• National Institutional Ranking Framework was developed in 2015. The rankings are published annually since 2016. It outlines a methodology to rank educational institutions across the country based on five broad parameters:
    • Teaching, learning and resources;
    • Research and professional practice;
    • Graduation outcomes;
    • Outreach and inclusivity; and
    • Perception.
Government schemes for Higher Education
  • Scheme of Apprenticeship Training
  • National Scholarships
  • Post-Doctoral Research Fellow (Scheme)
  • Junior Research Fellowships for biomedical sciences
  • All India Council for Technical Education Scholarships
  • Department of Science and Technology grants and fellowships
  • DST’s Scholarship Scheme for Women Scientists and Technologists
  • Biotechnology fellowships for doctoral and postdoctoral studies by DBT
  • Scholarships /Awards at Undergraduate & Postgraduate level in various science courses at the University of Delhi
  • Fellowships/Scholarships/Awards by the Jawaharlal Nehru University
  • Sports Authority of India promotional schemes
  • Empowerment of Persons with Disabilities – Schemes/Programmes
  • Scholarship Schemes for ST Students by Ministry of Tribal Affairs
  • Post-matric Scholarships for SC /ST students
  • Scholarships for Minority Students

Measures needed for Higher Education in India

  • Restructure or merge different higher education regulators (UGC, AICTE, NCTE etc.) to ensure effective coordination.
  • Amend UGC Act to give legislative backing to regulatory structure.
  • Allow foreign institutions to operate joint degree programmes with Indian institutions.
  • Link University grants to performance.
  • Select Vice-Chancellors of universities through a transparent & objective process.
  • Broaden the scope of Massive Open Online Course (MOOCs) and Open and Distance Learning (ODL) to provide access to quality educationbeyond geographical boundaries.
  • All central universities should develop strategic plans for getting into the top 500 global universities rankings in the next 10 years.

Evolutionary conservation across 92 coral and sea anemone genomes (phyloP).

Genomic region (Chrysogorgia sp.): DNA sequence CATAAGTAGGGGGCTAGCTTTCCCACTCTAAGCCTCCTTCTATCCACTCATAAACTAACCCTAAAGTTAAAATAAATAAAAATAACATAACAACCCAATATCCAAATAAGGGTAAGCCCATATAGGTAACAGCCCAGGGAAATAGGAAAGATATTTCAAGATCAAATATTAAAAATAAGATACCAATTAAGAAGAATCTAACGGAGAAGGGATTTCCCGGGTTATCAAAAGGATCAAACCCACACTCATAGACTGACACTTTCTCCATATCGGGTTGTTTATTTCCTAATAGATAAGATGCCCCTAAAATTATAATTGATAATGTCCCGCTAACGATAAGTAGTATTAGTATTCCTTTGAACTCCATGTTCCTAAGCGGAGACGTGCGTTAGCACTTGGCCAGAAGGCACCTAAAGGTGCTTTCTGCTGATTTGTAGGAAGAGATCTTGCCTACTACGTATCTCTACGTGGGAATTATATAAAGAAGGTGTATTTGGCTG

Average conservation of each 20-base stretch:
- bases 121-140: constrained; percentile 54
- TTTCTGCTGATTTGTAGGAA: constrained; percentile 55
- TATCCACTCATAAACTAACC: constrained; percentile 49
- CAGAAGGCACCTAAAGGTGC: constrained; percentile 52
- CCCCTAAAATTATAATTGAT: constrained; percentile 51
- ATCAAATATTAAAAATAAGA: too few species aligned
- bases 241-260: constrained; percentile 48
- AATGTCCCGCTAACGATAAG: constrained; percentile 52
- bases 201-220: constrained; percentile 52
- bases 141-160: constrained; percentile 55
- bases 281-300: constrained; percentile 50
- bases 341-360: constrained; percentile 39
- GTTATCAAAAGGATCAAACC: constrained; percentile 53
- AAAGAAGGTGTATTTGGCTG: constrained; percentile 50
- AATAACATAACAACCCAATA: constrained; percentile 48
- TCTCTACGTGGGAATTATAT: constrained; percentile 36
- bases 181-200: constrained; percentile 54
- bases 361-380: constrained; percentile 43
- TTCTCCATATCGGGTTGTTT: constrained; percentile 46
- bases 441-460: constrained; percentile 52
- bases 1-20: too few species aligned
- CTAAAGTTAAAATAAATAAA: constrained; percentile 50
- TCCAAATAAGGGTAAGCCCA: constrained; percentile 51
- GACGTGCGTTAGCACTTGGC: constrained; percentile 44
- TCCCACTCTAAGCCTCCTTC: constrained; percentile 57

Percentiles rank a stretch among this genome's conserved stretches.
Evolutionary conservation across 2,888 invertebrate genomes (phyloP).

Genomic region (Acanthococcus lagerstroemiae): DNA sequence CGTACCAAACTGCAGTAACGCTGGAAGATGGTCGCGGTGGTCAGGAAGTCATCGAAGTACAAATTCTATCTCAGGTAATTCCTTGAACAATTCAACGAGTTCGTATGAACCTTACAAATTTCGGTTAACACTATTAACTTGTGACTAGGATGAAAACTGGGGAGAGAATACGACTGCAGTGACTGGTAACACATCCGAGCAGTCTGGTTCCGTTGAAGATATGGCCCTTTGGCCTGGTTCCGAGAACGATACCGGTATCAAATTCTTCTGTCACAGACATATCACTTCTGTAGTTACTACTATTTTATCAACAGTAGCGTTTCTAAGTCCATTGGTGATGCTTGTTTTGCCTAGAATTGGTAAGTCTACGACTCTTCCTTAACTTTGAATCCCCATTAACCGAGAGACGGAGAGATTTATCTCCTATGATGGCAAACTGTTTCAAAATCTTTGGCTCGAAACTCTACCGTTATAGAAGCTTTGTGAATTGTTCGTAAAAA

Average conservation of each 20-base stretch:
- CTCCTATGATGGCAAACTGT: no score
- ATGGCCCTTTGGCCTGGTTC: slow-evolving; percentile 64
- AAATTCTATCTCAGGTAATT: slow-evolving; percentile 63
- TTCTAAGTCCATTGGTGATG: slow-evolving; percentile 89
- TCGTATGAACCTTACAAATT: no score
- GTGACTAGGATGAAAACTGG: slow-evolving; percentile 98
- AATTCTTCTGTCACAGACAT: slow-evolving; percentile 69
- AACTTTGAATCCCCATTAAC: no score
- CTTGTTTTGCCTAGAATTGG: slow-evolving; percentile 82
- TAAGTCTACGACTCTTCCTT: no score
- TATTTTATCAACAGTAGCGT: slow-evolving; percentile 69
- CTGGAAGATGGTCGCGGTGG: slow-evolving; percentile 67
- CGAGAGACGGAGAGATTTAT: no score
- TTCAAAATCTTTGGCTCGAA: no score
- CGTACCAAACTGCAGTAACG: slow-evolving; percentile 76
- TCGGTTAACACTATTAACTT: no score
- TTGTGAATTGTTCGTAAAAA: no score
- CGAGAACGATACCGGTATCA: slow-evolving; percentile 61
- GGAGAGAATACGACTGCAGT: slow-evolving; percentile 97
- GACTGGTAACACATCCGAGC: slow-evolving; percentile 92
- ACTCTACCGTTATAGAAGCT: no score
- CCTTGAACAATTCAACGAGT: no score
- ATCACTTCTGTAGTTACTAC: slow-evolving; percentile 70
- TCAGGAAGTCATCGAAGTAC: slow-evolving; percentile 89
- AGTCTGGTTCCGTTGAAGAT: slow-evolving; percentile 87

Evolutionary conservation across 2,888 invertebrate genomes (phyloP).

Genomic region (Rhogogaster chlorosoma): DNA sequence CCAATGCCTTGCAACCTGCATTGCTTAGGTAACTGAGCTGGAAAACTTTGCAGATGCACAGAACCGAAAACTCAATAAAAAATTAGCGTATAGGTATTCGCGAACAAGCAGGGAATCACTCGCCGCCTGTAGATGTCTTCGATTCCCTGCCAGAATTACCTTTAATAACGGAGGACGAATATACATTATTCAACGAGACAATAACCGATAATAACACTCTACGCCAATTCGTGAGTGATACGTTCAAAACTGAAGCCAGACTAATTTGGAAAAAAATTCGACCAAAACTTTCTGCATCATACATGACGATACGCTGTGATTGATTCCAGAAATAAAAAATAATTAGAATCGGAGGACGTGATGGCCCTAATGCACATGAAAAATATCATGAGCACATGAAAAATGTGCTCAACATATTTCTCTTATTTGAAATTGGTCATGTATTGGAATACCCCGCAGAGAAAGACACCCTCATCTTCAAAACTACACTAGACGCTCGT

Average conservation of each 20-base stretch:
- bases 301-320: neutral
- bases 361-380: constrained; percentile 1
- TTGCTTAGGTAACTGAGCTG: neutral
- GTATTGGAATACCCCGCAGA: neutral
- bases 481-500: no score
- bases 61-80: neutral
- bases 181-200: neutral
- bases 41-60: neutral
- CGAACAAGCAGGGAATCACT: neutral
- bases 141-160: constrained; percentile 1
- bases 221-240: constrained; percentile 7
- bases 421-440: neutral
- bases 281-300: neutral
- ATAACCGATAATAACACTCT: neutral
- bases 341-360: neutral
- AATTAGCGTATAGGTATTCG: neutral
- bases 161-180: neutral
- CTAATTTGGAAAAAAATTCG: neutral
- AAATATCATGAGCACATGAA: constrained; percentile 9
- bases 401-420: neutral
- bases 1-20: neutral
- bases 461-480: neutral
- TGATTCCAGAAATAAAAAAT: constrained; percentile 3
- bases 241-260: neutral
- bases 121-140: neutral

• Funding to these institutions should be linked to performance and outcomes through the MHRD and newly constituted Higher Education Funding Agency.
  • The goals of the higher education, for that matter any education system of any country is expansion with inclusion, ensuring quality and relevant education.
  • To meet these challenges, there is a need for policyto identify the jet issues involved, to build up on the earlier policies, and to take a step ahead.

Way forward for Higher Education in India

  • Research cannot be improved merely by regulating universities, instead they need efforts to create enabling atmosphere for which it is imperative to grant more autonomy, better funding and new instruments to regulate work ethic.
  • New initiatives like Hackathon, curriculum reform, anytime anywhere learning through SWAYAM, teacher training are all aimed at improving quality. These need to be effectively implemented.
  • As India wants to transform its universities into world class institutions, it must safeguard the interests of young researchers and thousands of temporary faculty members by expediting the permanent appointments in a time-bound framework and transparent manner.
  • Establish world-class multidisciplinary research universities
  • Create a master plan for every state and union territory
  • Each state must establish an integrated higher education master plan to provide an excellent education for all its residents.
  • Attract the best and the brightest talent to be faculty members
  • One of the fundamental changes India must institutionalize is a radically new compensationand incentive structure for faculty members. A flexibility to pay differential salaries based on market forces and merit must be part of this transformation.
  • Thus a complete revamp is needed to meet the present demand and address the future challenge that India is about to face.
  • To reap the diverse culture demographic dividendand to maintain peace and social harmony among them quality education with values are the necessary area to focus.
  • All higher education institutions must be accredited compulsorily & regularly, by agencies, empanelled through a transparent, high-quality process.
  • All central universities should develop strategic plans for getting into the top 500 global universities rankings in the next 10 years. Funding to these institutions should be linked to performance and outcomes through the MHRD and newly constituted Higher Education Funding Agency.

The higher education is facing many challenges as pointed above, most the challenges are difficult but are not impossible to resolve. Our goal to be a world power, the resolving and restructuring of higher education is must, then only we will be able to harness the human potential and resources of nation to the fullest and channelize it for the growth of the Youth is the most important asset for a country their future is the future of the Nation. So, the government must be compelled to provide basic education and skills.